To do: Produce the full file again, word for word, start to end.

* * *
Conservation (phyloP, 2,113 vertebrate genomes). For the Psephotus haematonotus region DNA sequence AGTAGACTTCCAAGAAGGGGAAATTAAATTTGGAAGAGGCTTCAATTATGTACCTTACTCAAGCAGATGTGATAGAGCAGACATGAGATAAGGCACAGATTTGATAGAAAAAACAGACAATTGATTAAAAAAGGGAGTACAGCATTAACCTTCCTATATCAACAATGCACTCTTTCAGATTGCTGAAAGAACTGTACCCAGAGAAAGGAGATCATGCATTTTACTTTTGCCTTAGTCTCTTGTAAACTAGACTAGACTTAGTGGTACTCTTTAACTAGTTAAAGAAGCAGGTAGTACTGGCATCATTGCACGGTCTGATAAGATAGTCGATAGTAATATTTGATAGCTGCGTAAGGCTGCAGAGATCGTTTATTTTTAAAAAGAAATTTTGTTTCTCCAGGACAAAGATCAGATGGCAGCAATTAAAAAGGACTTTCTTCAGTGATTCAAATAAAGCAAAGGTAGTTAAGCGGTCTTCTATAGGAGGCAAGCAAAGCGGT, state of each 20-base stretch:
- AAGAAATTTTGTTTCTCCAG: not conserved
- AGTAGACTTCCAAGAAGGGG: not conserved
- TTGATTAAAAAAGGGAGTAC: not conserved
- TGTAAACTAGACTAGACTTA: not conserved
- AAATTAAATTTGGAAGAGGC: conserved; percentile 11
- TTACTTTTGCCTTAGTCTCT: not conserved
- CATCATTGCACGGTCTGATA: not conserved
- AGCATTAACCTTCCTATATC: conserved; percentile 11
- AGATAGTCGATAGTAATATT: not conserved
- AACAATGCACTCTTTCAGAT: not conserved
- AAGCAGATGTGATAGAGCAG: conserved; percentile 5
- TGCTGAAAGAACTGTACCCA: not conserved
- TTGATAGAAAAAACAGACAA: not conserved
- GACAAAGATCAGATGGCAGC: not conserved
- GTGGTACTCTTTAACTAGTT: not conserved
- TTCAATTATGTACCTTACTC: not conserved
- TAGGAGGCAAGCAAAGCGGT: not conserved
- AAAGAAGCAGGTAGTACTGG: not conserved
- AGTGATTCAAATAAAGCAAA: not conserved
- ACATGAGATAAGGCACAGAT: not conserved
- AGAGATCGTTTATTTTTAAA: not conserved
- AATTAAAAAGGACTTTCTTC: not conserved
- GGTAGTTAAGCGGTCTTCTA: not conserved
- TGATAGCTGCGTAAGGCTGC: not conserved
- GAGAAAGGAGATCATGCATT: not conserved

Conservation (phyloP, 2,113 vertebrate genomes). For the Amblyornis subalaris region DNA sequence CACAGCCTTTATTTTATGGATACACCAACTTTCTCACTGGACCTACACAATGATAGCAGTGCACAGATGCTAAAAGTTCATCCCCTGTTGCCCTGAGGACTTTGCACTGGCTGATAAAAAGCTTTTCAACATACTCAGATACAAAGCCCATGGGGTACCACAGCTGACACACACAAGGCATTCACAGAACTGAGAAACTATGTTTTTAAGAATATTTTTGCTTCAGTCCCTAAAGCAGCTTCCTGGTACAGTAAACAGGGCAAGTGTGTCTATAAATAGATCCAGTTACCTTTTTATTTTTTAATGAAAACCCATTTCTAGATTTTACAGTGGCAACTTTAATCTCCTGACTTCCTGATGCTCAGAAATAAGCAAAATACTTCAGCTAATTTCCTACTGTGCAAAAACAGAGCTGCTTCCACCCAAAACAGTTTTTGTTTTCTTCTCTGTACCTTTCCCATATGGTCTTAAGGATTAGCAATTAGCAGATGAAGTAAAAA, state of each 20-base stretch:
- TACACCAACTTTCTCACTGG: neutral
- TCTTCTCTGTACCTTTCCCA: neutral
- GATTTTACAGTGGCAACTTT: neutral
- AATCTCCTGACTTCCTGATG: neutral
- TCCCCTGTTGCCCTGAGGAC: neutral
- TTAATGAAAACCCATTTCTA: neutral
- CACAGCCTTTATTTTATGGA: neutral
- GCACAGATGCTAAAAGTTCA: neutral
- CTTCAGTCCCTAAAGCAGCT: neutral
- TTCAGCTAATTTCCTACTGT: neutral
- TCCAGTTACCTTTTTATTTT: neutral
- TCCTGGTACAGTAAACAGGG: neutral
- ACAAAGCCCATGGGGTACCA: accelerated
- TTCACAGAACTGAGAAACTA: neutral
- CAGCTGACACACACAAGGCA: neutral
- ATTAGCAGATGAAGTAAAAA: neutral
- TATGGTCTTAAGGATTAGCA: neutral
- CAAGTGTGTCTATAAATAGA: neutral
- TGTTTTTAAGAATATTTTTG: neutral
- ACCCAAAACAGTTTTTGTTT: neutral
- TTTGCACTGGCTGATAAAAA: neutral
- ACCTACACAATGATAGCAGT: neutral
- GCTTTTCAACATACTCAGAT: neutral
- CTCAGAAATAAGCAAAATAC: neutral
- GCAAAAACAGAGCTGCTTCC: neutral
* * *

Conservation (phyloP, 2,113 vertebrate genomes). For the Psephotus haematonotus region DNA sequence AGTAGACTTCCAAGAAGGGGAAATTAAATTTGGAAGAGGCTTCAATTATGTACCTTACTCAAGCAGATGTGATAGAGCAGACATGAGATAAGGCACAGATTTGATAGAAAAAACAGACAATTGATTAAAAAAGGGAGTACAGCATTAACCTTCCTATATCAACAATGCACTCTTTCAGATTGCTGAAAGAACTGTACCCAGAGAAAGGAGATCATGCATTTTACTTTTGCCTTAGTCTCTTGTAAACTAGACTAGACTTAGTGGTACTCTTTAACTAGTTAAAGAAGCAGGTAGTACTGGCATCATTGCACGGTCTGATAAGATAGTCGATAGTAATATTTGATAGCTGCGTAAGGCTGCAGAGATCGTTTATTTTTAAAAAGAAATTTTGTTTCTCCAGGACAAAGATCAGATGGCAGCAATTAAAAAGGACTTTCTTCAGTGATTCAAATAAAGCAAAGGTAGTTAAGCGGTCTTCTATAGGAGGCAAGCAAAGCGGT, state of each 20-base stretch:
- AAGAAATTTTGTTTCTCCAG: not conserved
- AGTAGACTTCCAAGAAGGGG: not conserved
- TTGATTAAAAAAGGGAGTAC: not conserved
- TGTAAACTAGACTAGACTTA: not conserved
- AAATTAAATTTGGAAGAGGC: conserved; percentile 11
- TTACTTTTGCCTTAGTCTCT: not conserved
- CATCATTGCACGGTCTGATA: not conserved
- AGCATTAACCTTCCTATATC: conserved; percentile 11
- AGATAGTCGATAGTAATATT: not conserved
- AACAATGCACTCTTTCAGAT: not conserved
- AAGCAGATGTGATAGAGCAG: conserved; percentile 5
- TGCTGAAAGAACTGTACCCA: not conserved
- TTGATAGAAAAAACAGACAA: not conserved
- GACAAAGATCAGATGGCAGC: not conserved
- GTGGTACTCTTTAACTAGTT: not conserved
- TTCAATTATGTACCTTACTC: not conserved
- TAGGAGGCAAGCAAAGCGGT: not conserved
- AAAGAAGCAGGTAGTACTGG: not conserved
- AGTGATTCAAATAAAGCAAA: not conserved
- ACATGAGATAAGGCACAGAT: not conserved
- AGAGATCGTTTATTTTTAAA: not conserved
- AATTAAAAAGGACTTTCTTC: not conserved
- GGTAGTTAAGCGGTCTTCTA: not conserved
- TGATAGCTGCGTAAGGCTGC: not conserved
- GAGAAAGGAGATCATGCATT: not conserved

Conservation (phyloP, 2,113 vertebrate genomes). For the Amblyornis subalaris region DNA sequence CACAGCCTTTATTTTATGGATACACCAACTTTCTCACTGGACCTACACAATGATAGCAGTGCACAGATGCTAAAAGTTCATCCCCTGTTGCCCTGAGGACTTTGCACTGGCTGATAAAAAGCTTTTCAACATACTCAGATACAAAGCCCATGGGGTACCACAGCTGACACACACAAGGCATTCACAGAACTGAGAAACTATGTTTTTAAGAATATTTTTGCTTCAGTCCCTAAAGCAGCTTCCTGGTACAGTAAACAGGGCAAGTGTGTCTATAAATAGATCCAGTTACCTTTTTATTTTTTAATGAAAACCCATTTCTAGATTTTACAGTGGCAACTTTAATCTCCTGACTTCCTGATGCTCAGAAATAAGCAAAATACTTCAGCTAATTTCCTACTGTGCAAAAACAGAGCTGCTTCCACCCAAAACAGTTTTTGTTTTCTTCTCTGTACCTTTCCCATATGGTCTTAAGGATTAGCAATTAGCAGATGAAGTAAAAA, state of each 20-base stretch:
- TACACCAACTTTCTCACTGG: neutral
- TCTTCTCTGTACCTTTCCCA: neutral
- GATTTTACAGTGGCAACTTT: neutral
- AATCTCCTGACTTCCTGATG: neutral
- TCCCCTGTTGCCCTGAGGAC: neutral
- TTAATGAAAACCCATTTCTA: neutral
- CACAGCCTTTATTTTATGGA: neutral
- GCACAGATGCTAAAAGTTCA: neutral
- CTTCAGTCCCTAAAGCAGCT: neutral
- TTCAGCTAATTTCCTACTGT: neutral
- TCCAGTTACCTTTTTATTTT: neutral
- TCCTGGTACAGTAAACAGGG: neutral
- ACAAAGCCCATGGGGTACCA: accelerated
- TTCACAGAACTGAGAAACTA: neutral
- CAGCTGACACACACAAGGCA: neutral
- ATTAGCAGATGAAGTAAAAA: neutral
- TATGGTCTTAAGGATTAGCA: neutral
- CAAGTGTGTCTATAAATAGA: neutral
- TGTTTTTAAGAATATTTTTG: neutral
- ACCCAAAACAGTTTTTGTTT: neutral
- TTTGCACTGGCTGATAAAAA: neutral
- ACCTACACAATGATAGCAGT: neutral
- GCTTTTCAACATACTCAGAT: neutral
- CTCAGAAATAAGCAAAATAC: neutral
- GCAAAAACAGAGCTGCTTCC: neutral